The Irrational Thought – Part II

This is a continuation of last week’s post, The Irrational Thought – Part I. Sometimes letting go of our irrational thoughts and attached emotion is the best approach and sometimes allowing the thought and emotion to be a catalyst toward change is a direction we want to go. Last week we looked at acceptance and letting go of irrational thoughts and emotions. This post will focus on the times when you want to process the thought and emotion. The irrational thought and accompanying emotion I hypothesized were: No one likes me and I’m feeling sad. Ideally, acceptance is still the first step. Acknowledge what you are thinking and feeling. Remove judgment. At this stage you are simply letting the thought and emotion be what they are. Accept what you are thinking and feeling.

Once you have accepted the thought and emotion ask yourself if there is something you want to do with it? Do you want to look at it from a “what can I learn from this” approach? First you must find out if there is any validity to the thought. It is not wise nor useful to process entirely irrational thoughts. So use the first step to determine if there is any truth to the thought. Your dialogue might look like this: “So I’m feeling sad about my thought that people don’t like me.” Maybe one person said something to you or someone seemed to ignore you and you decided no one likes you. Ask yourself what evidence you have to support your thought. Evidence must be irrefutable, the kind that is admissible in a court of law. No assumptions, just facts. Thinking a person ignored you is not a fact to support they don’t like you. All you know is you weren’t acknowledged. You aren’t inside the person so you don’t even know if they heard or saw you (even if you thought they were looking at you). Did you audibly hear the words, “I don’t like you” or some variation that explicitly states the person’s dislike of you? If you haven’t heard those words, what is your proof that no one likes you? Is it because you are alone most of the time and don’t have very many friends? That isn’t a fact that no one likes you. The fact is: you don’t have as many friends as you would like. Now you are dealing with a rational thought. This is something you can process.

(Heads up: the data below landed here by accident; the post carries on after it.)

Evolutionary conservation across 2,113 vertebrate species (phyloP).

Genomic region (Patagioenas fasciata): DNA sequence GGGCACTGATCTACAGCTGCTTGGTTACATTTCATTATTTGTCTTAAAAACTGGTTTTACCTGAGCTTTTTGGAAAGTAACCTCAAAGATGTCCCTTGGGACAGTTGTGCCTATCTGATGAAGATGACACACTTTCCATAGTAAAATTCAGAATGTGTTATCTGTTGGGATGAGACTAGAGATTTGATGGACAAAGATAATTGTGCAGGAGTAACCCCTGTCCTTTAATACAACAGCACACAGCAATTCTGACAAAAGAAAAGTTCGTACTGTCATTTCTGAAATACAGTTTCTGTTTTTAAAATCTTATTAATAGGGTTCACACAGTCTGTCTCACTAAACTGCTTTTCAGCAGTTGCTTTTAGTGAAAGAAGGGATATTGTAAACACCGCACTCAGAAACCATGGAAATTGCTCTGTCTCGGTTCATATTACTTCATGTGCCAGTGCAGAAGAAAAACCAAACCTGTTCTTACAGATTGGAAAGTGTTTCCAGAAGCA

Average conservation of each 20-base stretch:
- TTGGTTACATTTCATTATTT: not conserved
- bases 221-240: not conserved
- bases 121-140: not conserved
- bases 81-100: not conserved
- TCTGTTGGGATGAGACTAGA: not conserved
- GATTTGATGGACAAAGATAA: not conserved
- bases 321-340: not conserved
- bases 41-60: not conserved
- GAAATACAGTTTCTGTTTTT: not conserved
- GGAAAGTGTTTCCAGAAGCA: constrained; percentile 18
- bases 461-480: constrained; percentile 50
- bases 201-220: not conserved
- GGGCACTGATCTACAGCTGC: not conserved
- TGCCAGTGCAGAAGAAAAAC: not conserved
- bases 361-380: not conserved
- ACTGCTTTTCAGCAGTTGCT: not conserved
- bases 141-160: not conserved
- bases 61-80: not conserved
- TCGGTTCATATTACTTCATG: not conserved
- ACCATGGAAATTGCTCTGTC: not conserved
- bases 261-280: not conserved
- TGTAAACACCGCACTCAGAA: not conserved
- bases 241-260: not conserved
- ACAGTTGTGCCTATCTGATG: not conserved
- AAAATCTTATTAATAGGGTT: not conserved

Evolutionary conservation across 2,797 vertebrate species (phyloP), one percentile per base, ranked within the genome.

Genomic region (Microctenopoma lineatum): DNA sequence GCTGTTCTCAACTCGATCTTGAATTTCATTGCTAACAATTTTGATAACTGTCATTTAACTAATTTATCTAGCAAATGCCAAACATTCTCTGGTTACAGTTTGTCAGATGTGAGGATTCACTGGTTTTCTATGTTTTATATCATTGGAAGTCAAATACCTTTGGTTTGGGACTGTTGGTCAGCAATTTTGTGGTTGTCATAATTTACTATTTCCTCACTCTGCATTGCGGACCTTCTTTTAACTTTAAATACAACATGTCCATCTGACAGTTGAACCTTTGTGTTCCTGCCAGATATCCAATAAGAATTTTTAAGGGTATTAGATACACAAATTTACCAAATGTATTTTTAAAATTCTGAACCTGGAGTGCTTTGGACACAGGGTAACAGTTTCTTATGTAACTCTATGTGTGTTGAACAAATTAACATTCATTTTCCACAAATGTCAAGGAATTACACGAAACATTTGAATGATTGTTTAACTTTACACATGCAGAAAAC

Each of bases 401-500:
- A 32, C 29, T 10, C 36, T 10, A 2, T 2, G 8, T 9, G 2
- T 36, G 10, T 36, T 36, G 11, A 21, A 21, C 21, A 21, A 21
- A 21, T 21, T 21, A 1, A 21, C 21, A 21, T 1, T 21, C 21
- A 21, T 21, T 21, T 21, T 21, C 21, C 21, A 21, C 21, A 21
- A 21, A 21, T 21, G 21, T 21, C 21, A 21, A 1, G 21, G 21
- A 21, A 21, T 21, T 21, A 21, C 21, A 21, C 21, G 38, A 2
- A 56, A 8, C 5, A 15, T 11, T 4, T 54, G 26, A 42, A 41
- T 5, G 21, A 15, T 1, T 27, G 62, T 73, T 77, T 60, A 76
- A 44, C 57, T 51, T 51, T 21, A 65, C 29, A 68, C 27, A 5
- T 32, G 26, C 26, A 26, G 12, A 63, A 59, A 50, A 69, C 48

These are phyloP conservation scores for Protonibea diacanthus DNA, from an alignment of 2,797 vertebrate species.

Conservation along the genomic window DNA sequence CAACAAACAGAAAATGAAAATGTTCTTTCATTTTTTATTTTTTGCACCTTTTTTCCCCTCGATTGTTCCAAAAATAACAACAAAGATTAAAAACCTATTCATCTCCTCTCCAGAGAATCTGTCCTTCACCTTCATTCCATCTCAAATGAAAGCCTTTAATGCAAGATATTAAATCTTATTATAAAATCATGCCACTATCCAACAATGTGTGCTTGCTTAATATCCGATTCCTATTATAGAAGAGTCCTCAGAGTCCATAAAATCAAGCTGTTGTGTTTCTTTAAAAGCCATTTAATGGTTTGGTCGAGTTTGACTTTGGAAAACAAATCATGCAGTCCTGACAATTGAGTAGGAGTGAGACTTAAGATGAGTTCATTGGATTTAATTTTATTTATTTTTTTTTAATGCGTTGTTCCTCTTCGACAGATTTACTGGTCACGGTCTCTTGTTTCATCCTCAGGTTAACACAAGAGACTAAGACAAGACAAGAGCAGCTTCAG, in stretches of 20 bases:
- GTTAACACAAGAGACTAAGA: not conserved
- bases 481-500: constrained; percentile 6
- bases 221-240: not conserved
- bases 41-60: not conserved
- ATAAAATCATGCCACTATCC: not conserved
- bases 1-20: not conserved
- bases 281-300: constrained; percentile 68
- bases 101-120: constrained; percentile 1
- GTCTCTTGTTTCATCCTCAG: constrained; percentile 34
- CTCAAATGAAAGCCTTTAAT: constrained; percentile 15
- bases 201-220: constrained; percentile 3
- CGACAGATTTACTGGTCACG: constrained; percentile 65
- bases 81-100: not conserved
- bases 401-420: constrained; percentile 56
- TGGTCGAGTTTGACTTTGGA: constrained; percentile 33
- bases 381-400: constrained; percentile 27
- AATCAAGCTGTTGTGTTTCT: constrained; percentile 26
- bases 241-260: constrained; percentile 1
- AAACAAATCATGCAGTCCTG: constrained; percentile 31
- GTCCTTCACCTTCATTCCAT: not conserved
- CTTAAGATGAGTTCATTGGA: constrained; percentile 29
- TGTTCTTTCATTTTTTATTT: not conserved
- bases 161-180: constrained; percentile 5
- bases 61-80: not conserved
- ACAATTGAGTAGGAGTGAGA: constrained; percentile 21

Identify the emotion that goes with the now rational thought. Perhaps it is still sadness. Go through the process of accepting the rational thought: I don’t have as many friends as I would like and the accompanying emotion of sadness. Accept that you are thinking this and feeling this way. No judgement, no snowballing just acceptance. After acceptance, you can process this but, you are going to have to wait until next week because I’m breaking this up into several parts…it’s easier to digest this way 🙂

Categories: Growth, Recovery | Tags: , , , | 2 Comments

Post navigation

2 thoughts on “The Irrational Thought – Part II

  1. Thanks – very helpful.

Leave a Reply

Fill in your details below or click an icon to log in:

WordPress.com Logo

You are commenting using your WordPress.com account. Log Out / Change )

Twitter picture

You are commenting using your Twitter account. Log Out / Change )

Facebook photo

You are commenting using your Facebook account. Log Out / Change )

Google+ photo

You are commenting using your Google+ account. Log Out / Change )

Connecting to %s

Blog at WordPress.com.

%d bloggers like this: